What a freaking day. Sometimes, all you can do is just laugh. We were negative throughout the day. (Although there were hints of bullishness, that I pointed out, but those kind of subtitles have been useless in this tap.) Then around 2:30pm we got rumors of China helping Italy causing the market to spike, and facilitating a late day rally.
At the moment, there are so many rumors running around, if you don't catch your imagination, it can run wild with speculation.
In the morning we heard from the WSJ that the IMF/EU/ECB will give Greece the Sept bailout funds. Allowing to a few month to prevent default. (All this despite the electricity union in Greece defying the tax hike.)
Over the weekend we got bank chatter (Germany prepping its banks) and actions (resignation of the German ECB member) that may suggest some sort of action can be coming sooner-rather-than-later.
Greece may get the next round of bailout funds, but the CDS market is still pricing in a default. And rightfully so, as a part of the bail out funds is to organize 90% of Greek bond holders to restructure the debt. Restructuring is a default. Everyone, and their mother, is waiting for this to happen, and appropriately, the market has priced it in.
Now, if we combine all this chatter, we have a situation where Greece restructures, banks are gonna be back stopped (to prevent credit freeze) and further sovereign issues my be stemmed by a large buyer with plenty of liquidity (ie China) while the ECB takes care of the periphery (Ireland, Portugal, Spain and Greece).
That is a bull's wet dream. (Although I bought light protection into the end-of-day-rally, I would love to the above pan out. After all, I am what the data tells me to be, and the data is telling me to be bullish. At least toward the secular growth trends that I follow.)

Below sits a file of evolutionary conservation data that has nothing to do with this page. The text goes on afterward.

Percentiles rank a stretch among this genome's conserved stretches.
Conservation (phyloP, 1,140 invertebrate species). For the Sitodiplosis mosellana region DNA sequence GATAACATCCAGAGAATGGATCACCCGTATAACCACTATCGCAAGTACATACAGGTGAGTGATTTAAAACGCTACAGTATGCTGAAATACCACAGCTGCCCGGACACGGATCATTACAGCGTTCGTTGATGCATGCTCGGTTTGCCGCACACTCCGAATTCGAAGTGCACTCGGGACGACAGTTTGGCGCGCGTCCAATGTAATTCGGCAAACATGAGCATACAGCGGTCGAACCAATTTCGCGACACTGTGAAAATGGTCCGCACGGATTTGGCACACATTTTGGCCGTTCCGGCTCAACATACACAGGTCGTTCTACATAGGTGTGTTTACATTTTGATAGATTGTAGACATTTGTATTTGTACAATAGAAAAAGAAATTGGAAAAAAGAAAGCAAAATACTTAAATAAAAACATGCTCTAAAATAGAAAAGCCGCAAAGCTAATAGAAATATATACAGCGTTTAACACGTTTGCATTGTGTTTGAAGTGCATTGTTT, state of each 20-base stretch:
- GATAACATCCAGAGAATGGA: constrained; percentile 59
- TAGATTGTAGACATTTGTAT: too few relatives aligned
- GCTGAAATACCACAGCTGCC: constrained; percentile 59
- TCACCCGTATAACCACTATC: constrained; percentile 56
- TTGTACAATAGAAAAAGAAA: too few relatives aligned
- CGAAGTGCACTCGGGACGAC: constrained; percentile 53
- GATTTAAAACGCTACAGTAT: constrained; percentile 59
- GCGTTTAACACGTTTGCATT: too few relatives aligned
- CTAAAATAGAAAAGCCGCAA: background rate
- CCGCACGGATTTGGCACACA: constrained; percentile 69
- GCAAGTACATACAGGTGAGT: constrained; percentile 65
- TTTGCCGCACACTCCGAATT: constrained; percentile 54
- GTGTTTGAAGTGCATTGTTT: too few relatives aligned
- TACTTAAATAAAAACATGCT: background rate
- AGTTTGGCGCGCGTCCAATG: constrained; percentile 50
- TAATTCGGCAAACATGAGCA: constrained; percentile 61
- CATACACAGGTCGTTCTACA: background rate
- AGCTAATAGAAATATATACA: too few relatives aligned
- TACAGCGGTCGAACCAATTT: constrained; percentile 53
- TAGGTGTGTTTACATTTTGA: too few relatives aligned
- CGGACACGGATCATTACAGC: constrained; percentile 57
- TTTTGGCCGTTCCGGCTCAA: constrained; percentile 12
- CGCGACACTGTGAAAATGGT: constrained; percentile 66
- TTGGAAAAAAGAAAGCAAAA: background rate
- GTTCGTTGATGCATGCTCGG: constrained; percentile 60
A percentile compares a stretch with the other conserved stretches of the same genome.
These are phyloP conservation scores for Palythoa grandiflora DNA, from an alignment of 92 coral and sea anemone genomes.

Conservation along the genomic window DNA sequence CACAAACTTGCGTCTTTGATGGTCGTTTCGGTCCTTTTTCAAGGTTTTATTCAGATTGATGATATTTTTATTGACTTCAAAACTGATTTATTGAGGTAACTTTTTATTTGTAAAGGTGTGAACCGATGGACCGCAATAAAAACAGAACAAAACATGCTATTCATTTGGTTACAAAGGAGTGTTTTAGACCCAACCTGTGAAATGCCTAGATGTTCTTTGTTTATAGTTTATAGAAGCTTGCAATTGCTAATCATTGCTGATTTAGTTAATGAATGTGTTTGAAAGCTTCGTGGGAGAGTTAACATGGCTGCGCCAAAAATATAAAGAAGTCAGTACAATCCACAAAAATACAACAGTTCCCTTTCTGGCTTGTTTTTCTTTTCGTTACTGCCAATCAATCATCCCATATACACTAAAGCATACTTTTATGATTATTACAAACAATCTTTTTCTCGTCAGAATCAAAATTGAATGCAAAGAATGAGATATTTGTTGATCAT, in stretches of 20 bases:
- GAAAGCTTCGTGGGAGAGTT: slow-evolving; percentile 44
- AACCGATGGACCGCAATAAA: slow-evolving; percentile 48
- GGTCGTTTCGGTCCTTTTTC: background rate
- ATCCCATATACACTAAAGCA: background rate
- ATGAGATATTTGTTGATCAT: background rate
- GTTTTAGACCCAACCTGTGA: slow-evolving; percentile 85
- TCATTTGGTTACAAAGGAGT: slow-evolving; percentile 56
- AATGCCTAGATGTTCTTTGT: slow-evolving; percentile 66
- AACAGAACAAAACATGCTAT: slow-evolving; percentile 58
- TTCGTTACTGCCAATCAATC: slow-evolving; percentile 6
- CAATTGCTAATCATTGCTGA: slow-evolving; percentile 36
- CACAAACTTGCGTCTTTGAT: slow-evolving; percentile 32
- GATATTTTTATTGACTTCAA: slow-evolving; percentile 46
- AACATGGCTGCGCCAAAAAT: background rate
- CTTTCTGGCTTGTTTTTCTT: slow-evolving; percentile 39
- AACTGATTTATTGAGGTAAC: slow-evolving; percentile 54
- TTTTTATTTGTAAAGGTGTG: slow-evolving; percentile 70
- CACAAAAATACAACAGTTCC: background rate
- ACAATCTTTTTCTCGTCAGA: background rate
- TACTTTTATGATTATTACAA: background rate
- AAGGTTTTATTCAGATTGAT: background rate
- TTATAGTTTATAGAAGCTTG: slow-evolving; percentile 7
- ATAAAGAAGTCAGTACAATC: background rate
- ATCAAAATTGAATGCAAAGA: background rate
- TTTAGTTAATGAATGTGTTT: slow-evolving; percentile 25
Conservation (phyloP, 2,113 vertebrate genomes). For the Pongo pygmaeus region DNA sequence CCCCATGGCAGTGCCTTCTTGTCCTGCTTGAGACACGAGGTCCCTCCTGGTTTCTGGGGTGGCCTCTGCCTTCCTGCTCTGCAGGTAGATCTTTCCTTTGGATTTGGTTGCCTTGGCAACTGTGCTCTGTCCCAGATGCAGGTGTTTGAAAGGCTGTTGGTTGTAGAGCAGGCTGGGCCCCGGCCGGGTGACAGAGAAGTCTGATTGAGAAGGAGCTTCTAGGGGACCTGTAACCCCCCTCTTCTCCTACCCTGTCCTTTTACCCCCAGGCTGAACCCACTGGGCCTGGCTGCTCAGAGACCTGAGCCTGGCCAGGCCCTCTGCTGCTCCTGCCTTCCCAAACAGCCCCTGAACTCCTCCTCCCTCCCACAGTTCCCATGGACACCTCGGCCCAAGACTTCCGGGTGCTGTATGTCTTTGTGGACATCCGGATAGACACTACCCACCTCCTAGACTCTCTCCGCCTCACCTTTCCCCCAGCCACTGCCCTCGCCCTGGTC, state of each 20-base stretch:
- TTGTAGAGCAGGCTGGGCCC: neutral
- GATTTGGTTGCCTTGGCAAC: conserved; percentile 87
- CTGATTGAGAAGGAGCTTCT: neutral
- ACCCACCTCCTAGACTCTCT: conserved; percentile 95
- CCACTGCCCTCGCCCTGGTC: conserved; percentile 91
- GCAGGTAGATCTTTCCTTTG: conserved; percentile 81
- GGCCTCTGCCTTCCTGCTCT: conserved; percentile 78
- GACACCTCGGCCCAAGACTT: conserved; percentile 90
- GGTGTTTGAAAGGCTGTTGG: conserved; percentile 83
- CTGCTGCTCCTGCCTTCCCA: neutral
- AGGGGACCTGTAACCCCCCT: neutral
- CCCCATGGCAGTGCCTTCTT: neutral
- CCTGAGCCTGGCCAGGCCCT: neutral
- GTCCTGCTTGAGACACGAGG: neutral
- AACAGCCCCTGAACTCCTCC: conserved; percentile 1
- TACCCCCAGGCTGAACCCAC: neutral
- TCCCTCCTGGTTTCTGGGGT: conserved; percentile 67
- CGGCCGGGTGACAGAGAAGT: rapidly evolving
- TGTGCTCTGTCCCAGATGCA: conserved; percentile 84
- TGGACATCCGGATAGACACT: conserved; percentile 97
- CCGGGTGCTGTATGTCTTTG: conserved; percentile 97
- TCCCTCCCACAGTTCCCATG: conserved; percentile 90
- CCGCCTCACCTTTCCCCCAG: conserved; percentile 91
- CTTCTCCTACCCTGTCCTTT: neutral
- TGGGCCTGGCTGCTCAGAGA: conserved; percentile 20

But now lets be realistic. In order for the above to take place, there needs to be the funds and a plan to back stop any EU bank that would need it. The funds will be available with the amended EFSF, and there is no mechanism to force mergers within EU banks. (Although the recent Greek bank merger may have acted as a test-run to the forced mergers that will take place.)
How the EU starts implementing their fix will lead to market action. If things are done in a piece-meal format, the market will start pricing in the activity as steps are taken. However, for maximum effectiveness, they should do this in one shot. Maybe right after the amended EFSF is voted on and passed, and then announce to the world the above 'wet-dream'.
Regardless of what happens here, I will be actively shorting the FXE (basically short the Euro) via put options with a December expiry. I am doing this for two reasons:
1. To hedge my long positions. Right now, the movement within the FXE and SP500 are very much correlated. The closer we get toward the end of September, the amended EFSF will be approved and market correlations will diverge as the market losses the credit freeze discount and fundamentals get priced into individual stocks. So over the next few weeks, I will close out of my SPY put protection. But the Euro will still have downward pressure...
2. The Euro will be depreciated within the next 6 months to allow for the EU mess to be fixed.